(Jakarta 30 July 2020)The need to revise a law on “special autonomy”(otonomi khusus or otsus) for Papua could be an opening for urgently needed new approaches to halt the worsening conflict there. The prospects of a major course correction in Jakarta, however, are slim.
“Renewing, Revising or Rejecting Special Autonomy in Papua,” the latest report from the Institute for Policy Analysis of Conflict (IPAC), describes the options on the table as a funding deadline looms. The 2001 law granting limited autonomy to Papua authorised special funding for twenty years. If it is to be continued, the law will have to be amended before 2021. But political tensions are higher than ever as Papua experiences increased violence in the central highlands, ongoing fall-out from the 2019 anti-racism protests and the spread of Covid-19.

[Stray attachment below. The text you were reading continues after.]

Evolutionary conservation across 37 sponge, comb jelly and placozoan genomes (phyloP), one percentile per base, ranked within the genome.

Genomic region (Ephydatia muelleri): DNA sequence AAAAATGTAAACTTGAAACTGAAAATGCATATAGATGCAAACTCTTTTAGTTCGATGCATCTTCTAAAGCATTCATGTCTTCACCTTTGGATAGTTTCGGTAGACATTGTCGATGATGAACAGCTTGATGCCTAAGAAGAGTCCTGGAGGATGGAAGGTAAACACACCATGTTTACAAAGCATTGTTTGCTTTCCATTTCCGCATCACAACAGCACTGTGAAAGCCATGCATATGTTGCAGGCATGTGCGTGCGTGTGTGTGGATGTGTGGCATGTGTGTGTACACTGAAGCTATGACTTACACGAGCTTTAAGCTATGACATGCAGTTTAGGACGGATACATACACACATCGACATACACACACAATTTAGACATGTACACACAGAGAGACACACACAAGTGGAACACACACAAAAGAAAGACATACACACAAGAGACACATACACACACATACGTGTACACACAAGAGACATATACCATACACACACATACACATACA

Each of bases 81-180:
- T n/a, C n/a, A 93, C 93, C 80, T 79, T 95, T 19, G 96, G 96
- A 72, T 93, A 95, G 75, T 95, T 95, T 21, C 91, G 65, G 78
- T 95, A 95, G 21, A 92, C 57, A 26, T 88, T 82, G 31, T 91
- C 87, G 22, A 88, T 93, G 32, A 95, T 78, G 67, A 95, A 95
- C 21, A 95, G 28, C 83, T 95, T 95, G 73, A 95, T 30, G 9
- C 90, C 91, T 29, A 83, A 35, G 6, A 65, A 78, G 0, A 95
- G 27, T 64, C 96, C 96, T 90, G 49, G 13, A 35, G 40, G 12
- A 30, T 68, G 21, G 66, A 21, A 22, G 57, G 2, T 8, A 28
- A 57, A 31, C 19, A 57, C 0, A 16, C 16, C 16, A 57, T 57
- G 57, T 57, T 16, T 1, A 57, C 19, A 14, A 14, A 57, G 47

In this context, three camps have emerged. The Jokowi government would like to roll over funding with a minimum of debate. Many Papuan elected leaders and legislators want a thorough evaluation first of what the law has or has not achieved, based on extensive public consultations. Other Papuans, especially in the central highlands where support for independence is strongest, are calling for rejecting special autonomy out of hand and opening negotiations with pro-independence groups instead.
“New ideas are desperately needed,” says Sidney Jones, IPAC director, “The problem is that in the past, every time Papuans have presented concrete proposals to address the issues that matter most to them – migration, security and justice, for starters – they have been undercut or overruled.”
The report explores the background to special autonomy and the current dynamics, as the rejection movement gathers steam. It also examines some of the proposals for specific reforms that have been presented in the past.